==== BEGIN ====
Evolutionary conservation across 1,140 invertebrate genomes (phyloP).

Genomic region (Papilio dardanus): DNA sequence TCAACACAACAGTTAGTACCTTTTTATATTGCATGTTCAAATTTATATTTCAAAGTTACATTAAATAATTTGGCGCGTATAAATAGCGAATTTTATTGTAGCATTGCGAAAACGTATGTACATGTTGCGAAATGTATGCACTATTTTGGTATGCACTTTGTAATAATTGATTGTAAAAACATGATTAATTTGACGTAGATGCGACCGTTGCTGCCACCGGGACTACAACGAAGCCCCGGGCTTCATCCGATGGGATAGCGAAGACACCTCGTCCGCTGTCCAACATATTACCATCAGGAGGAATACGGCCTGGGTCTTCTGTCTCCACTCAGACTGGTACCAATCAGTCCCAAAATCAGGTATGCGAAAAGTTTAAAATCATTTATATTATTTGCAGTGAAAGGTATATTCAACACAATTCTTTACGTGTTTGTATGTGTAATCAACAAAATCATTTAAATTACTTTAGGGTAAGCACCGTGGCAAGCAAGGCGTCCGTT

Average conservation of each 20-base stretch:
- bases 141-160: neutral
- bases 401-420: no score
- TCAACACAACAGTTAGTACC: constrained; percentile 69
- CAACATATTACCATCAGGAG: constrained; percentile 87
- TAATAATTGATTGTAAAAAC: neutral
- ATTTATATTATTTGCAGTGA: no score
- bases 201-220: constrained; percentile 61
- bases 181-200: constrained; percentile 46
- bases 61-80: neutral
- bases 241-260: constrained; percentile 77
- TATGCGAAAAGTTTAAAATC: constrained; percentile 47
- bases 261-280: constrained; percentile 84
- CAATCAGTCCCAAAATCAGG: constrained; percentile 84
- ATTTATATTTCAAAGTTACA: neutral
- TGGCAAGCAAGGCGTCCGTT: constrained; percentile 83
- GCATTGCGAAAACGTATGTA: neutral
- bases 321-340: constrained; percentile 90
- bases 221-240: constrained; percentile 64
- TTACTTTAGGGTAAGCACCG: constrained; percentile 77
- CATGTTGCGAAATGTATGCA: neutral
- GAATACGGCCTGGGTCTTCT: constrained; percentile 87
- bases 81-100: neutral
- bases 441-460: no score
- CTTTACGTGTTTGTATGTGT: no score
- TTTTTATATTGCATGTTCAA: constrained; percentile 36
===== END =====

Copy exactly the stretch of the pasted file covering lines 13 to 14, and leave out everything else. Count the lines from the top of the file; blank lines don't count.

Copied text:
- bases 241-260: constrained; percentile 77
- TATGCGAAAAGTTTAAAATC: constrained; percentile 47